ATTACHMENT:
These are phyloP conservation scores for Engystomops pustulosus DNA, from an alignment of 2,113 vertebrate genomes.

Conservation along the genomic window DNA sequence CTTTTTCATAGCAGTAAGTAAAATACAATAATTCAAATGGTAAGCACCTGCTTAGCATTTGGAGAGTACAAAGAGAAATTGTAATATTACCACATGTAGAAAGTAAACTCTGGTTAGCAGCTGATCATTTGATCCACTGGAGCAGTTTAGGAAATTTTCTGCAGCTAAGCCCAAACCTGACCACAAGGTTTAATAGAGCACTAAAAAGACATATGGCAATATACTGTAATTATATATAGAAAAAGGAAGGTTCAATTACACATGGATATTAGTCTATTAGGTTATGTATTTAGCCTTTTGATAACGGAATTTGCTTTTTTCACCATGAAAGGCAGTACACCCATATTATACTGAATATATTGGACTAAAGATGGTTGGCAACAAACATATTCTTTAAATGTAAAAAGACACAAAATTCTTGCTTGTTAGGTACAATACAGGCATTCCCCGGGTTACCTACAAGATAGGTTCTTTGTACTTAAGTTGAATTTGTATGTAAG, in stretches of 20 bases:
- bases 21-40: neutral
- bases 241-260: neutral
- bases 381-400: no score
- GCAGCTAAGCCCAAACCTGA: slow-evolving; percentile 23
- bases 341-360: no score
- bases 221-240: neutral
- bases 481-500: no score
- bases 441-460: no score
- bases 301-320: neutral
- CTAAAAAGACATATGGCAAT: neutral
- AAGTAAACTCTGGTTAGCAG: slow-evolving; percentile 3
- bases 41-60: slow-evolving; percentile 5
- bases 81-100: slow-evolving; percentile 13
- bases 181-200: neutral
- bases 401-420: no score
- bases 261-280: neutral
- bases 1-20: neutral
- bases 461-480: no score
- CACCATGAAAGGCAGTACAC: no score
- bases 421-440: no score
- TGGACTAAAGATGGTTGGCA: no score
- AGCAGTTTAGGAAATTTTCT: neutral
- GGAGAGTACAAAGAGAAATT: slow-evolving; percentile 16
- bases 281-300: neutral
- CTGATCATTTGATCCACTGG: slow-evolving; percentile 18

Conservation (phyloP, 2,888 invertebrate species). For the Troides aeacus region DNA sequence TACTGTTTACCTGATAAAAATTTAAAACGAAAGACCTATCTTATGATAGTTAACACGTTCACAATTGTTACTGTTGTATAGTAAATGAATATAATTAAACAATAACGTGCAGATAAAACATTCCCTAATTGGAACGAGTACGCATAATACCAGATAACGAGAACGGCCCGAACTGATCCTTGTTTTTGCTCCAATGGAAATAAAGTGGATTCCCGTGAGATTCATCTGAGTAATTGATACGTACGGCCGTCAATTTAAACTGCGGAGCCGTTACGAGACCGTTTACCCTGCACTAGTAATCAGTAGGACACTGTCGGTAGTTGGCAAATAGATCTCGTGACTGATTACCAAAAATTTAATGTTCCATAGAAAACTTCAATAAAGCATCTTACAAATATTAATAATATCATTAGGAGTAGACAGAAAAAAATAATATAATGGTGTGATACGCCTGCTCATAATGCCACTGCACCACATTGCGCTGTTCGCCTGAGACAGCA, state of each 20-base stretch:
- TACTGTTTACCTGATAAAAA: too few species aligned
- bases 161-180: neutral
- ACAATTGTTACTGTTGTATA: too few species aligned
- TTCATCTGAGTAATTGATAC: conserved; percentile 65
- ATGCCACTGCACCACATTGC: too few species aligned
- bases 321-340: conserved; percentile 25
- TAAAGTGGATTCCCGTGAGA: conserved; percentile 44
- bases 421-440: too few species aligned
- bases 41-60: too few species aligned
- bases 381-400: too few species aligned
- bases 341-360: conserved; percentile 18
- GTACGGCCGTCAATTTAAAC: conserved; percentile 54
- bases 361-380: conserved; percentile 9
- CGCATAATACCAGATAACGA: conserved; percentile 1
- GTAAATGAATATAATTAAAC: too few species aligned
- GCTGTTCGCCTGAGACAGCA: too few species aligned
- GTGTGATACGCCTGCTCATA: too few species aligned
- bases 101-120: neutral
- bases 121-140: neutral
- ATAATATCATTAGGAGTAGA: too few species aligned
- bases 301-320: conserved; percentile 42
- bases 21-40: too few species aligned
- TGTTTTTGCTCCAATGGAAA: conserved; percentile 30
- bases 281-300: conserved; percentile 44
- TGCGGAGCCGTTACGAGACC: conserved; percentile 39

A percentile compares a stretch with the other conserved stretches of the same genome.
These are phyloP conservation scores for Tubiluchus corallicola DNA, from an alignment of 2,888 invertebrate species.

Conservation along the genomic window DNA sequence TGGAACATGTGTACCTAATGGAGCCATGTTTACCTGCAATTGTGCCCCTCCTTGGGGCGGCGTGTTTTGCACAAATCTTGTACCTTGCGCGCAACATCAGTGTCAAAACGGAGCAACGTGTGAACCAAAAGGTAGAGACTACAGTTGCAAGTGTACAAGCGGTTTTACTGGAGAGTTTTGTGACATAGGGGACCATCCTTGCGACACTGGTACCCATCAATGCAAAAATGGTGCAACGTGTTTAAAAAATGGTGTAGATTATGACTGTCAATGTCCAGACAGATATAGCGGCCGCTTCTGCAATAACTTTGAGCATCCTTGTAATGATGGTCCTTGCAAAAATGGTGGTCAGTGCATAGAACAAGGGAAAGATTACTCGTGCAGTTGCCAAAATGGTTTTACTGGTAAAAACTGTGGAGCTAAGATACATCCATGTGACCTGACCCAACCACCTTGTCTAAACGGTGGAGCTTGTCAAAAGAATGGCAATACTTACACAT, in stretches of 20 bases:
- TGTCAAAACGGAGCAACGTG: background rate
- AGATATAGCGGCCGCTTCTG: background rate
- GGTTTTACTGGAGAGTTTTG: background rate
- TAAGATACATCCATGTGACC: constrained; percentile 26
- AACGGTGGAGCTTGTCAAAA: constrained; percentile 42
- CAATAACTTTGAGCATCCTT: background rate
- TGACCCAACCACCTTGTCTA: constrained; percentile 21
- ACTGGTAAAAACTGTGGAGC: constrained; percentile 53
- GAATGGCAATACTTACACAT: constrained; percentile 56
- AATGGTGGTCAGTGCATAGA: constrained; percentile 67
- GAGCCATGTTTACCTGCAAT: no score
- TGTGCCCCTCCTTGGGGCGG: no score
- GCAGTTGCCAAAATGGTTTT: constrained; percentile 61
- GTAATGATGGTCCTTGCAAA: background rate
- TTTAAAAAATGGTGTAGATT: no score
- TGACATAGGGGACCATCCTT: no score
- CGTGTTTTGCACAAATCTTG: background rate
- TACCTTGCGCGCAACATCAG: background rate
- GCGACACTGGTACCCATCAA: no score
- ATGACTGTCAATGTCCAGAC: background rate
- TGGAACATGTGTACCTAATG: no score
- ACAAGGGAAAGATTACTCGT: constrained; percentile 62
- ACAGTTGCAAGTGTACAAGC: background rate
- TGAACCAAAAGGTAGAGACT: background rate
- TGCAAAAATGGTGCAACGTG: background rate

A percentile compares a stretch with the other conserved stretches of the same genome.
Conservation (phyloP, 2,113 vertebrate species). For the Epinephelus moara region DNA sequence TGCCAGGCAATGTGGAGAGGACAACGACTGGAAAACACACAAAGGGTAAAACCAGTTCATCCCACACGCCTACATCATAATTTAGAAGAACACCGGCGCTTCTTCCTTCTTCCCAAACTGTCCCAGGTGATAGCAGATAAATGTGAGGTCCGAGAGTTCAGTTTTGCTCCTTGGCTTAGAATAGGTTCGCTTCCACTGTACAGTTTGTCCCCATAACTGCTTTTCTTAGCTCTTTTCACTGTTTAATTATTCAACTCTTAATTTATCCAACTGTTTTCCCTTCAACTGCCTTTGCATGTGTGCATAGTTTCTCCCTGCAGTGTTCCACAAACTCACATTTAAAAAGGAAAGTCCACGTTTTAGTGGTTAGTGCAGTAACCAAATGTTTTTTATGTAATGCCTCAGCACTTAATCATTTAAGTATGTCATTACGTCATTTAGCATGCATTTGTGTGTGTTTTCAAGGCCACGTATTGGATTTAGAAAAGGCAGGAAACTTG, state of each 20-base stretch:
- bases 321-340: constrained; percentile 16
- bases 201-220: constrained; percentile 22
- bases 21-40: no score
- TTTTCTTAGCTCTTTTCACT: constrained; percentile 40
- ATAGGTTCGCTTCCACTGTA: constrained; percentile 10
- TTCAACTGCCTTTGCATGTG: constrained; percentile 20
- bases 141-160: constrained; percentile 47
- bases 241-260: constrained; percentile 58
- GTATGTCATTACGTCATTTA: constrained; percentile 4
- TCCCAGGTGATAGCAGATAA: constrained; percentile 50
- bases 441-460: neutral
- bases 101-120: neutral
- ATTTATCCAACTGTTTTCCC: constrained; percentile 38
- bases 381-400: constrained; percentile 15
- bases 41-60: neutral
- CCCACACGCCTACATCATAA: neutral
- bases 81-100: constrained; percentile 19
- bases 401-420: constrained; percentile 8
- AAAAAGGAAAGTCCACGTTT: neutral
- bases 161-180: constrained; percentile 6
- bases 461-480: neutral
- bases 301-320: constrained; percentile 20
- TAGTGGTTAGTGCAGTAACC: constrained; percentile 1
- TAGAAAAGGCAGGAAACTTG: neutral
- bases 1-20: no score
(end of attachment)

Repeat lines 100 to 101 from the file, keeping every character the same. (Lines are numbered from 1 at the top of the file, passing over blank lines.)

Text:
- bases 81-100: constrained; percentile 19
- bases 401-420: constrained; percentile 8